Differential time and related appearance of signs, indicating improvement in the state of consciousness in vegetative state traumatic brain injury (VS-TBI) patients after initiation of dopamine treatment

Brain Inj. 2004 Nov;18(11):1099-105. doi: 10.1080/02699050310001646206.


Objective: The goal of the study was to look for the response of treatment with increasing doses of dopaminergic medication on the recovery of vegetative state patients post-TBI.

Design: A prospective study of eight patients aged 25-50 years in vegetative state (VS) of mean duration of 104 days following traumatic brain injury (TBI) was performed by investigating changes of their state of consciousness while they were treated with levodopa/carbidopa.

Results: Initial improvement was observed in all patients within a mean of 13 days after onset of treatment. Seven patients recovered consciousness after a mean time of 31 days of treatment. The remaining patient showed only slight improvement to minimally conscious state. The sequence of symptoms leading to recovery was the same in all patients; the first to appear was moving a limb on a request, which appeared at a mean time of 13 days. Gradual increase of dose leads to the appearance of better-organized responses like reacting to more than one command, than opening the mouth and appearance of a reciprocal contact. The only side effect was visual hallucinations in one patient, which disappeared after decreasing the dosage.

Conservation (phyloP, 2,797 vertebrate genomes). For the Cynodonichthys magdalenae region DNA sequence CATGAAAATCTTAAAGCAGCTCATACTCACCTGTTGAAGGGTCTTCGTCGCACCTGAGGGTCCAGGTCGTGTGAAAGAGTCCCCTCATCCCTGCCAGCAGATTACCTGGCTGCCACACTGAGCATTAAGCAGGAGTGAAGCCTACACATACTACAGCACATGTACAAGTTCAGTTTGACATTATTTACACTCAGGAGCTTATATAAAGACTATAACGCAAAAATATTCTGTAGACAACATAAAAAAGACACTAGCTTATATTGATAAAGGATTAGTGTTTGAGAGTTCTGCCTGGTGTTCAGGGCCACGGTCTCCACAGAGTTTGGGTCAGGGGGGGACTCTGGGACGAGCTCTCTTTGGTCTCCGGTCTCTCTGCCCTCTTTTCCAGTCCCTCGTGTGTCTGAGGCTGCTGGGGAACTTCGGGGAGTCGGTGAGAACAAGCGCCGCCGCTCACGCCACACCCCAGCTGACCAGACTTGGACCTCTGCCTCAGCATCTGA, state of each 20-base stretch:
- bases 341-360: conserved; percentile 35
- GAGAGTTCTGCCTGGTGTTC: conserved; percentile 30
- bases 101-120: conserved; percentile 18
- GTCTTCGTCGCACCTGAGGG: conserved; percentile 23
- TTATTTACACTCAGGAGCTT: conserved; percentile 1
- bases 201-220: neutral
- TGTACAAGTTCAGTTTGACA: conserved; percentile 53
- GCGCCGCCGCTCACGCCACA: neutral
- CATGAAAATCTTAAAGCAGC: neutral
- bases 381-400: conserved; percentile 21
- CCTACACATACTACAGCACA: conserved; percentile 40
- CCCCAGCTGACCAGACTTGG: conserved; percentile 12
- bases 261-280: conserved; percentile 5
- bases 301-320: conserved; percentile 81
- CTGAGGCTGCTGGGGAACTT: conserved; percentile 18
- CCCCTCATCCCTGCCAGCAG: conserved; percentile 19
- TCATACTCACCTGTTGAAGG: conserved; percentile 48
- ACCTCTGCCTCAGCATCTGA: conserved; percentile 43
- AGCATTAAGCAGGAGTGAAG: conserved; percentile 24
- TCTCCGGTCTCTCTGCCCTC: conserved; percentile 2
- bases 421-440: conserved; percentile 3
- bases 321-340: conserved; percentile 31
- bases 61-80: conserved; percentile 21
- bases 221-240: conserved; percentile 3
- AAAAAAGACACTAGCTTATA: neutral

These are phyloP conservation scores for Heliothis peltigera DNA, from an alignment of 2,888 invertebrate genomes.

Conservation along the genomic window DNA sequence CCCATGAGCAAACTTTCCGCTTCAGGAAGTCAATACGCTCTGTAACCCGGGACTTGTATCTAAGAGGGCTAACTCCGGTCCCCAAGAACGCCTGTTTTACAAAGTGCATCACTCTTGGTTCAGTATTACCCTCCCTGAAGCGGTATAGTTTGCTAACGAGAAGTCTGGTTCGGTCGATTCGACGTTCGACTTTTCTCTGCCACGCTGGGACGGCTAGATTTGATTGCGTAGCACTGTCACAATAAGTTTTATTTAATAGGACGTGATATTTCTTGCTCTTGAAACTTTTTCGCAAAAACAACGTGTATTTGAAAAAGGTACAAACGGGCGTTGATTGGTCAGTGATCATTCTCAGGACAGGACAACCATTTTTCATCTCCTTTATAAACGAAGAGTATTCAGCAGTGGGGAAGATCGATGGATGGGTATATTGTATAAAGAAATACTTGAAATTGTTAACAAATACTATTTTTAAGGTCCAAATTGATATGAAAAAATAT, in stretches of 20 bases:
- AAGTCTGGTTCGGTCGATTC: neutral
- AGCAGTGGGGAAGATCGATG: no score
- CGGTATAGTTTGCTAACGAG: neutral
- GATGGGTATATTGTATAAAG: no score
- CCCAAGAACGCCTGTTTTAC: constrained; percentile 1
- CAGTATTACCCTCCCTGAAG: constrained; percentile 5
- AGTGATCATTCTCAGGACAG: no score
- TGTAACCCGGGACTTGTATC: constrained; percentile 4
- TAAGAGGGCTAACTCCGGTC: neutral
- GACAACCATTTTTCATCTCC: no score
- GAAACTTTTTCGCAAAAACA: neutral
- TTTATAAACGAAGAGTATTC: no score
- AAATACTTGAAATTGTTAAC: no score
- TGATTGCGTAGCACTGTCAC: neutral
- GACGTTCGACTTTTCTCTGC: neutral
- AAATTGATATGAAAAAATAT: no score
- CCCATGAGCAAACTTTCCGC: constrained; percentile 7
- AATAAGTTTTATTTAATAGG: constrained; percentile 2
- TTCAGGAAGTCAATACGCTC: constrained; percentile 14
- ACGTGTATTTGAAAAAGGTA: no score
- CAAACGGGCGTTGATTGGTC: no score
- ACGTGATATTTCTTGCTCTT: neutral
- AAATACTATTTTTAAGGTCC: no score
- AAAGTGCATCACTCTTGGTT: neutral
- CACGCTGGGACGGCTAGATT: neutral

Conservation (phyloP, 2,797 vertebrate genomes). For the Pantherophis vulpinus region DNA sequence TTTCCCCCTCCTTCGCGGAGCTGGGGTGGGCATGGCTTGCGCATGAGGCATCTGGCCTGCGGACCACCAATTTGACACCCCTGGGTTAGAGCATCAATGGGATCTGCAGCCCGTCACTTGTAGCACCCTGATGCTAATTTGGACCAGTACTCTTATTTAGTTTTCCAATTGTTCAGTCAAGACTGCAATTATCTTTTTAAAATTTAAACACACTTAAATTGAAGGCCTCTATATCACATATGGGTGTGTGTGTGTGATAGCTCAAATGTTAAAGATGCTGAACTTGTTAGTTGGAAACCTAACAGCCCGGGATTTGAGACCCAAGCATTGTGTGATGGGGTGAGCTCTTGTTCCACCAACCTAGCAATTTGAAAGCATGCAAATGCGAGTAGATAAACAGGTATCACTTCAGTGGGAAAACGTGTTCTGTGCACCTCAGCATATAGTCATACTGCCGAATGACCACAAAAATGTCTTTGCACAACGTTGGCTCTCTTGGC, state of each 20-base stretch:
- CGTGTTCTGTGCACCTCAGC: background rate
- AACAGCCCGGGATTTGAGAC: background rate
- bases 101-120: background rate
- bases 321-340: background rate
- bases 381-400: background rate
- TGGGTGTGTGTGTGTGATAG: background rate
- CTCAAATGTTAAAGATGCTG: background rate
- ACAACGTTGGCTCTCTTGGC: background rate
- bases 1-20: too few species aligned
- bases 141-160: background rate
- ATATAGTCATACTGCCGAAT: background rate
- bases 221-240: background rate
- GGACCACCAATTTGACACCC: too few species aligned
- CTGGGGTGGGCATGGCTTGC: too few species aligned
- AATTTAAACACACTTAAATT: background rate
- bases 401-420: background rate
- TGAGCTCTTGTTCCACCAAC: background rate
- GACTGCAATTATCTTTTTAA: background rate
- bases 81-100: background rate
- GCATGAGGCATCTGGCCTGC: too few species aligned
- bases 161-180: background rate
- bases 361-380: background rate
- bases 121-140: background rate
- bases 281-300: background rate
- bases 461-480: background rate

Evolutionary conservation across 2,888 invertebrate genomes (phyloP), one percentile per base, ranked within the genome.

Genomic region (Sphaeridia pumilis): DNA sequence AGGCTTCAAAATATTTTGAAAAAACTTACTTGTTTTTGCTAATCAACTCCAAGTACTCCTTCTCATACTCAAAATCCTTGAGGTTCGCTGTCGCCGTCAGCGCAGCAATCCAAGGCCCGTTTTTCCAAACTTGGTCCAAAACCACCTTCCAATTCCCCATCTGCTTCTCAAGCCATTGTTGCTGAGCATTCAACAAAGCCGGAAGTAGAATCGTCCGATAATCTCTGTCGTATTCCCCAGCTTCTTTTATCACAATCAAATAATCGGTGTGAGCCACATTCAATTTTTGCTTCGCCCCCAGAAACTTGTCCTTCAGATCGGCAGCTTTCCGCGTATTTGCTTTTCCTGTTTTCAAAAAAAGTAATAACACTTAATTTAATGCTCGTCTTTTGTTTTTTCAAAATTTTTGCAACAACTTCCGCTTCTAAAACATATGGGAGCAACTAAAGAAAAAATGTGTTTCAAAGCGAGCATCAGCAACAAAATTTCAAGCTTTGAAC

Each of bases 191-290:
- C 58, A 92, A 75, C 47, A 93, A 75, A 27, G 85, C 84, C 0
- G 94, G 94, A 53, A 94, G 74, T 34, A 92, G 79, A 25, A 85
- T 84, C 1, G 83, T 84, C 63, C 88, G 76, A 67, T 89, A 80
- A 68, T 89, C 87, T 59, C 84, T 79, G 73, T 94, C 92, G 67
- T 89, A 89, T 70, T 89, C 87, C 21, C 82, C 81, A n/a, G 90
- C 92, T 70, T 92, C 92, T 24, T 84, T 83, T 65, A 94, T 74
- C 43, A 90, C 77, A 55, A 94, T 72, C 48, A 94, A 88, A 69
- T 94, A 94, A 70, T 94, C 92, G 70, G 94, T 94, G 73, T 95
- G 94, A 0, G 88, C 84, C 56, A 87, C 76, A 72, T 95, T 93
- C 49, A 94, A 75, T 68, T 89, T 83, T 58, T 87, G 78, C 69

Conclusions: Clinical awareness to the structured order of responses and to the effect of dosage can help clinicians in early assessment of response to dopaminergic treatment in VS patients.

MeSH terms

  • Adult
  • Brain Injuries / complications
  • Brain Injuries / drug therapy*
  • Carbidopa / therapeutic use*
  • Consciousness / drug effects
  • Dopamine Agents / therapeutic use*
  • Dose-Response Relationship, Drug
  • Female
  • Humans
  • Levodopa / therapeutic use*
  • Male
  • Middle Aged
  • Movement / drug effects
  • Persistent Vegetative State / drug therapy*
  • Persistent Vegetative State / etiology
  • Prospective Studies
  • Time Factors
  • Treatment Outcome


  • Dopamine Agents
  • Levodopa
  • Carbidopa